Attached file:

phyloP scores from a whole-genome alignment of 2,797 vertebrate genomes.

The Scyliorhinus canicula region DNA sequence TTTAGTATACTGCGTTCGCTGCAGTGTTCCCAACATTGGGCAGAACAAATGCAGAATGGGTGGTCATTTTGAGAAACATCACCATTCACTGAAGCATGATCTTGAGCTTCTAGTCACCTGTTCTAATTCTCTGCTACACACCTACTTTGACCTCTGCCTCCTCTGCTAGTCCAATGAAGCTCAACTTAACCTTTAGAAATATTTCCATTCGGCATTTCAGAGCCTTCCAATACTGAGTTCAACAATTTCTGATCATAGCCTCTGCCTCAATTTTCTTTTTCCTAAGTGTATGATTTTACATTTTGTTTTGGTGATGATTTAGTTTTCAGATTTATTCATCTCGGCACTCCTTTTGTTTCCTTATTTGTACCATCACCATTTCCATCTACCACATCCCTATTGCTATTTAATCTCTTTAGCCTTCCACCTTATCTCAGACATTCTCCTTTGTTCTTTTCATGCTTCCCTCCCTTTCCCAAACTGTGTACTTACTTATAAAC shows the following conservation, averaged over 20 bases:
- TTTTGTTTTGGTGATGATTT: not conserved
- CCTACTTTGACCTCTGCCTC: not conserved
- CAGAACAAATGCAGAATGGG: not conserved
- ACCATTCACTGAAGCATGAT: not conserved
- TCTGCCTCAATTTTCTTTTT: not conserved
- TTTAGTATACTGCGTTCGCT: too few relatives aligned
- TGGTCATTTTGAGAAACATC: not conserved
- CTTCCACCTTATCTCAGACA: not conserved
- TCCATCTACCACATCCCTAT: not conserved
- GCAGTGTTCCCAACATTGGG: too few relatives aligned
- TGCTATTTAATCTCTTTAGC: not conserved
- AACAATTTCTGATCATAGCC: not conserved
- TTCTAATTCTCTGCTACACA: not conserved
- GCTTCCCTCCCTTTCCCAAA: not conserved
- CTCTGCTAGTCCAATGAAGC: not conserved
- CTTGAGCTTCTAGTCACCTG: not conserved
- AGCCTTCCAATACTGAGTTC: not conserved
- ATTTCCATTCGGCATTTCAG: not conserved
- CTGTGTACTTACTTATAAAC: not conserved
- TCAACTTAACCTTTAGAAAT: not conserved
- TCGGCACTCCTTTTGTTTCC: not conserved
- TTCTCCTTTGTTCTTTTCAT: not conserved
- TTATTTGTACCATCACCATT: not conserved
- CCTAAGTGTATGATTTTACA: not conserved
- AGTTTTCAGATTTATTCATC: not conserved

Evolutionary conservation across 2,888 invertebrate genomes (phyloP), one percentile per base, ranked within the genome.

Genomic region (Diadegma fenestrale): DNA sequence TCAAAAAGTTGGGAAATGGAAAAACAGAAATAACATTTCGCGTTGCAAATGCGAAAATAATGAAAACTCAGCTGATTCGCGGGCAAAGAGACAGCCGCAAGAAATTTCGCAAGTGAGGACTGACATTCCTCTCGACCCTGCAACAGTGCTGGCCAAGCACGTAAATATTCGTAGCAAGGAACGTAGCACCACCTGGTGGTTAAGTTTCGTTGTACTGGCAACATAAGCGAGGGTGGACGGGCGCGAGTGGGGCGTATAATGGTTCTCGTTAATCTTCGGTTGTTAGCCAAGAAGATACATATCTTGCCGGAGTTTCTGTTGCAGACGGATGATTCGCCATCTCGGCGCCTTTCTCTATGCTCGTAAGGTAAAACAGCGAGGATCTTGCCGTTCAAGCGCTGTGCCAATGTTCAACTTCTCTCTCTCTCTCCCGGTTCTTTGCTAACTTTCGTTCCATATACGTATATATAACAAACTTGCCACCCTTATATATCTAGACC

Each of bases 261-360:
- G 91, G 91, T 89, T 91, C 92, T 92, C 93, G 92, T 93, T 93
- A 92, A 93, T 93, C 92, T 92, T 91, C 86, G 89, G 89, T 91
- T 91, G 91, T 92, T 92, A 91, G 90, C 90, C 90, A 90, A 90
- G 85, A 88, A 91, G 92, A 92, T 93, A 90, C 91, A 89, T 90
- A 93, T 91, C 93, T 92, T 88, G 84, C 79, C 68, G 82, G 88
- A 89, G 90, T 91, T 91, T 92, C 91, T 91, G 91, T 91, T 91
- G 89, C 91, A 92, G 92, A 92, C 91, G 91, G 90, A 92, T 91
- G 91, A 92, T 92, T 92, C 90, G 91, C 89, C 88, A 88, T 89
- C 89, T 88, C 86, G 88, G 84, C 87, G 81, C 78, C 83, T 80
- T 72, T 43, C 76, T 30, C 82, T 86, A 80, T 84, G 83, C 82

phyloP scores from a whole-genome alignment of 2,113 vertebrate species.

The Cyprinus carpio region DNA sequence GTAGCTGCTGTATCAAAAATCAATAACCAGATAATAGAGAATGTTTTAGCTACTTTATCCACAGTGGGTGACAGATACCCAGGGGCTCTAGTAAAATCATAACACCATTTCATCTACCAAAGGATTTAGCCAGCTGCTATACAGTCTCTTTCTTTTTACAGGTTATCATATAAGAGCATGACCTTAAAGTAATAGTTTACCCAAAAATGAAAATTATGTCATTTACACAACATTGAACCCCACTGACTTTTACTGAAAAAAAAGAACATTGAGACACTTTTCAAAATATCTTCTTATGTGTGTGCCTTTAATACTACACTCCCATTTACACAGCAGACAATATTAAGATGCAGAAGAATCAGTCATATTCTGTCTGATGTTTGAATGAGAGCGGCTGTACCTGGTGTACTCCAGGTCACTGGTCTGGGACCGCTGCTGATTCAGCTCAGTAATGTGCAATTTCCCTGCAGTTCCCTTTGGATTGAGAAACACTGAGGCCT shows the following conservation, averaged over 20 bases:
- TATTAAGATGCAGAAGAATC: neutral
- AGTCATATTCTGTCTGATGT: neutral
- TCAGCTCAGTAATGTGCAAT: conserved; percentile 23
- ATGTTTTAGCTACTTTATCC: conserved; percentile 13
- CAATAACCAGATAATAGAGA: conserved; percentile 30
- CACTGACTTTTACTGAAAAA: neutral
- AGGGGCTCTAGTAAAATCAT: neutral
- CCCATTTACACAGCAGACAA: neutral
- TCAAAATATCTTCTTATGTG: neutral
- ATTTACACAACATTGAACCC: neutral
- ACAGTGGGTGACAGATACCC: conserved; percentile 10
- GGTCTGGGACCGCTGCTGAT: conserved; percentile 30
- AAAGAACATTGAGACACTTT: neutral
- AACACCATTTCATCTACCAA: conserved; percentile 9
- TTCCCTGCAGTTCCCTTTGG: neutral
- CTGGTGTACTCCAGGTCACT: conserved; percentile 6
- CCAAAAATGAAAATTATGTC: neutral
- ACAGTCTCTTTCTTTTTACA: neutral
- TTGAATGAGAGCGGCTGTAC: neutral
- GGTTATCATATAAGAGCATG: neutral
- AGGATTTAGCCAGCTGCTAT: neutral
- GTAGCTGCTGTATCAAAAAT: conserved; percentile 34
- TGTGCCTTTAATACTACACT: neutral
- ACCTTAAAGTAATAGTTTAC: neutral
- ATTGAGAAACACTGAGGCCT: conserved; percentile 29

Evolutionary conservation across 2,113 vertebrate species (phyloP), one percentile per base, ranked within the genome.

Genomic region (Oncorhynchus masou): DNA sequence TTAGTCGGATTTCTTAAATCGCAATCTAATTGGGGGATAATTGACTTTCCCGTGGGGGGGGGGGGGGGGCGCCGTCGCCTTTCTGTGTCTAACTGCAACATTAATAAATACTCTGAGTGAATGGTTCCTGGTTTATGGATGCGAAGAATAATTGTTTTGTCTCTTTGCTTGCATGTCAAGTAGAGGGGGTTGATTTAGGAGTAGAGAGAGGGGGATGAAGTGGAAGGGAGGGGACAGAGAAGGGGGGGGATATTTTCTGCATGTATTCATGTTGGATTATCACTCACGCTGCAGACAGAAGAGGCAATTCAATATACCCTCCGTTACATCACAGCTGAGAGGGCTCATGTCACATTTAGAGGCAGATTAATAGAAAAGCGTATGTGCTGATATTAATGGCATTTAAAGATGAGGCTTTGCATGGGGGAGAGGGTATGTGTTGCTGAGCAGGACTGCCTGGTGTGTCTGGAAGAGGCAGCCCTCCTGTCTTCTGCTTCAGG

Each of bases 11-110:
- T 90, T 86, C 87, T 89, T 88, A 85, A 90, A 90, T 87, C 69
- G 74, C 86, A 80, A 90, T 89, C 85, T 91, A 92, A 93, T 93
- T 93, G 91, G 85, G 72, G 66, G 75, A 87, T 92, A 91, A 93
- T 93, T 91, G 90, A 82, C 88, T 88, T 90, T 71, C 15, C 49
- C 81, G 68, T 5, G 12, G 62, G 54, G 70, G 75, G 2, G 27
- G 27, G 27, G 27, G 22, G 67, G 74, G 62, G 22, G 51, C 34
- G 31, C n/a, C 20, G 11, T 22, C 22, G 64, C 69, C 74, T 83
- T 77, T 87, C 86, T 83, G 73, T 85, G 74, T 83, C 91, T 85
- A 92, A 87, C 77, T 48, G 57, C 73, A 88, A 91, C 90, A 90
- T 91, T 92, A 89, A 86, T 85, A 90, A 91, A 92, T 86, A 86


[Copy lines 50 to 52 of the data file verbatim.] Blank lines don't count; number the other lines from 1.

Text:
- CCCATTTACACAGCAGACAA: neutral
- TCAAAATATCTTCTTATGTG: neutral
- ATTTACACAACATTGAACCC: neutral